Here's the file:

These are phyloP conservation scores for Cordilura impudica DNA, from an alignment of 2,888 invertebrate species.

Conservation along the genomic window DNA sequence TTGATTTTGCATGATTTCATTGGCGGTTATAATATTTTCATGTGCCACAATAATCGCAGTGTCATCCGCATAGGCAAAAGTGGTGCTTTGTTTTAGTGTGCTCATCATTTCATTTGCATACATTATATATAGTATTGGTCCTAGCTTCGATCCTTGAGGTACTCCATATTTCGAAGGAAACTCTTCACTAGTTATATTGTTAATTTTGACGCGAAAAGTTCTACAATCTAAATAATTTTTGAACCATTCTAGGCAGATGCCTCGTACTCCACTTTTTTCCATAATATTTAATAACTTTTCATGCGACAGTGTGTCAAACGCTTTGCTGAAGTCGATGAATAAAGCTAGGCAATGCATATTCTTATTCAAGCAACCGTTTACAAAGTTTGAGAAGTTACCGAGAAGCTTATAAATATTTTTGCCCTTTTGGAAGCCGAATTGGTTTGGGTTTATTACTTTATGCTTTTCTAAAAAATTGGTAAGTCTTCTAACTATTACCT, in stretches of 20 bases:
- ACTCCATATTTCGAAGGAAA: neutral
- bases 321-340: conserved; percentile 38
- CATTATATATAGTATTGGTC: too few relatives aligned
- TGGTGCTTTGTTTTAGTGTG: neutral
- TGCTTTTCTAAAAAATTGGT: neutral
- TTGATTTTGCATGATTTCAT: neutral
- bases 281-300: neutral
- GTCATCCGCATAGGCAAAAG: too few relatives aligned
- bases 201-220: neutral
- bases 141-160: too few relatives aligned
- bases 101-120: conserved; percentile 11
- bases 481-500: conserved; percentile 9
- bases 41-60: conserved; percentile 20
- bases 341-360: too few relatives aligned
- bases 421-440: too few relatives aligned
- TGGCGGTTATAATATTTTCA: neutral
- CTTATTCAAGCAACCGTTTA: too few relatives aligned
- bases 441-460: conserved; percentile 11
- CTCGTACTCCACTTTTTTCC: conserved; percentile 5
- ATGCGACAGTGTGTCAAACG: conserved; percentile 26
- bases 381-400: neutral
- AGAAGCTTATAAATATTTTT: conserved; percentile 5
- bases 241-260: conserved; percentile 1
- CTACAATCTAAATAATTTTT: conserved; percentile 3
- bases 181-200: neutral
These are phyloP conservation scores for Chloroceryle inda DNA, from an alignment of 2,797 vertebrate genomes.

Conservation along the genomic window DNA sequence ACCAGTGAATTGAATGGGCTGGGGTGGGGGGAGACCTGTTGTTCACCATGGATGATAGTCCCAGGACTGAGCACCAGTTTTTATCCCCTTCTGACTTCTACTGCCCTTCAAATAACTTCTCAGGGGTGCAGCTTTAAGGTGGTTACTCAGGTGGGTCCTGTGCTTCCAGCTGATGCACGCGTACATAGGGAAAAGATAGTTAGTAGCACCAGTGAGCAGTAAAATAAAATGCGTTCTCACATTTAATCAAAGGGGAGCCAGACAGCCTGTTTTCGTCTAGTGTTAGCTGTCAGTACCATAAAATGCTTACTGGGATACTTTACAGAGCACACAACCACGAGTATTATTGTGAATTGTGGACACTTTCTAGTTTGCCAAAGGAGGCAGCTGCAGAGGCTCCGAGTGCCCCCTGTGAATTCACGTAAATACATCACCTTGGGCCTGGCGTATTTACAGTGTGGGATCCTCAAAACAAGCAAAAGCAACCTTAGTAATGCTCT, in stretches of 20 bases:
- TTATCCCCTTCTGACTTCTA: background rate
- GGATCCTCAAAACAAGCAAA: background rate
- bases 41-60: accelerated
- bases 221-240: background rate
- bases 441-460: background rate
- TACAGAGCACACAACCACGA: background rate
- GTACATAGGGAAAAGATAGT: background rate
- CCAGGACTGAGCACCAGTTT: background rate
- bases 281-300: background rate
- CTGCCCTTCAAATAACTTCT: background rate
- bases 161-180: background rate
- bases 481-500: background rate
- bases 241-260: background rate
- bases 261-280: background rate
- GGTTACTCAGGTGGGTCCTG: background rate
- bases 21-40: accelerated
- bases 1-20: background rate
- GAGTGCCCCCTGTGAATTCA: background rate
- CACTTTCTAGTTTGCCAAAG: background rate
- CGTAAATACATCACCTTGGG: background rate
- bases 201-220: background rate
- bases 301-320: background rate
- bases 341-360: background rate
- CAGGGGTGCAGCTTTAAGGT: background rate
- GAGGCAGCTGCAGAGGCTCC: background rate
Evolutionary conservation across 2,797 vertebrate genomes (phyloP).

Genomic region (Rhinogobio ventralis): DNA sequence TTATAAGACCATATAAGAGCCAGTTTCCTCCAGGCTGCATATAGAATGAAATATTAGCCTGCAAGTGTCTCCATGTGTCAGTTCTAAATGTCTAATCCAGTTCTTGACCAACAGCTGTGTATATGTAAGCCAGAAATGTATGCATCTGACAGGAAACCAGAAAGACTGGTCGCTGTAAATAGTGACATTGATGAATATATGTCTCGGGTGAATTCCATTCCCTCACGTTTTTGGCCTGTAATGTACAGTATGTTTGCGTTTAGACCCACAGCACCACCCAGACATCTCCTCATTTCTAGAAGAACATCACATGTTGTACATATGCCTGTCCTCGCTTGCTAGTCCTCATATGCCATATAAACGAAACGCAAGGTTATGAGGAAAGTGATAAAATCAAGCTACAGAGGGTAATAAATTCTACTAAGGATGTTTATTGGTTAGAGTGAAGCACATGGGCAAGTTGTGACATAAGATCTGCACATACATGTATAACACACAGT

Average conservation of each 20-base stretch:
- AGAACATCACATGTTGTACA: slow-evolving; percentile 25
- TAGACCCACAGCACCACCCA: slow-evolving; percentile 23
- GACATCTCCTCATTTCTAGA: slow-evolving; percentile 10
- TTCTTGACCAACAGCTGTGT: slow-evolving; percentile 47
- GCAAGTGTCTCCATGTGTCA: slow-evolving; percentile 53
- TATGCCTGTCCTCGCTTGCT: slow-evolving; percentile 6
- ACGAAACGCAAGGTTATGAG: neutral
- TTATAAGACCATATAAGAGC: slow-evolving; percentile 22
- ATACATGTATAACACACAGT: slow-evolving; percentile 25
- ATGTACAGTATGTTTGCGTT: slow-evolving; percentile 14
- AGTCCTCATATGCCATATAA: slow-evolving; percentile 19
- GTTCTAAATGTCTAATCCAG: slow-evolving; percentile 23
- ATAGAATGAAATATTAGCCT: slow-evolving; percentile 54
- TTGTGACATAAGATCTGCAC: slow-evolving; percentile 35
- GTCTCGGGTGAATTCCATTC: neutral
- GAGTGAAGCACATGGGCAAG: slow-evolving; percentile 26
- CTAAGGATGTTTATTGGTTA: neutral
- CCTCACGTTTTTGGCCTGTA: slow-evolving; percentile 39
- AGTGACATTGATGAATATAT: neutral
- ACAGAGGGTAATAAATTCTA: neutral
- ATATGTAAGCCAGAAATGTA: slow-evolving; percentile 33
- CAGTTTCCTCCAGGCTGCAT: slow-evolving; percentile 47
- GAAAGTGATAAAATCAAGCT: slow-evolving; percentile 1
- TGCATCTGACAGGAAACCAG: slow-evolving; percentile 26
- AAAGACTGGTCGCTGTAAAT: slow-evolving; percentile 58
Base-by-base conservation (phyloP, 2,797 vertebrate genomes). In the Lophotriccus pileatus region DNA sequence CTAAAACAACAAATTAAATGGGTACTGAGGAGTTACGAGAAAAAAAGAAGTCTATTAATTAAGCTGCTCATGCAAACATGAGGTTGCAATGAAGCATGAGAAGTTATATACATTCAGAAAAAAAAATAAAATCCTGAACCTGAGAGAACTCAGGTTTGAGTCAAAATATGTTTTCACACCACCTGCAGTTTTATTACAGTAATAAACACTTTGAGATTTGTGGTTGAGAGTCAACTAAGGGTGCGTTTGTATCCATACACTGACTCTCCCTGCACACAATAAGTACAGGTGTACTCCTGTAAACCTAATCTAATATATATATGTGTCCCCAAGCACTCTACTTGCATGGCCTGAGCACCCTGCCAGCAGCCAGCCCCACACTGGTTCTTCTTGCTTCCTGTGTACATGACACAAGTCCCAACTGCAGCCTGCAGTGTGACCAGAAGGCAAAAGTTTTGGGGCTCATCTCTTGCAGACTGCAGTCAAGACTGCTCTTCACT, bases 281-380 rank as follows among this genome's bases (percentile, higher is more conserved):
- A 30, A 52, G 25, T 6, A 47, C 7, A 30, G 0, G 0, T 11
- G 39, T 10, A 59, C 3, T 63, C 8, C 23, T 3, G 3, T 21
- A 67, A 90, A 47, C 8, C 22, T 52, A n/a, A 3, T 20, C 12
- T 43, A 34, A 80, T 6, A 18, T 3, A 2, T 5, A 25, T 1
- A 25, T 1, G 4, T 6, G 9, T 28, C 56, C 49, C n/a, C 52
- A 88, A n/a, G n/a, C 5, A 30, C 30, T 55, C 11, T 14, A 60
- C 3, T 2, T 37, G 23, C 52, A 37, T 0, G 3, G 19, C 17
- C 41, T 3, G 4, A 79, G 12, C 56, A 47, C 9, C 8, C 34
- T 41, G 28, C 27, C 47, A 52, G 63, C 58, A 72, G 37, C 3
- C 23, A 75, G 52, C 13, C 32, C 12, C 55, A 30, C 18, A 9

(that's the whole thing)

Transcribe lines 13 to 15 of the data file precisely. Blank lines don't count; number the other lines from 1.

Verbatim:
- bases 101-120: conserved; percentile 11
- bases 481-500: conserved; percentile 9
- bases 41-60: conserved; percentile 20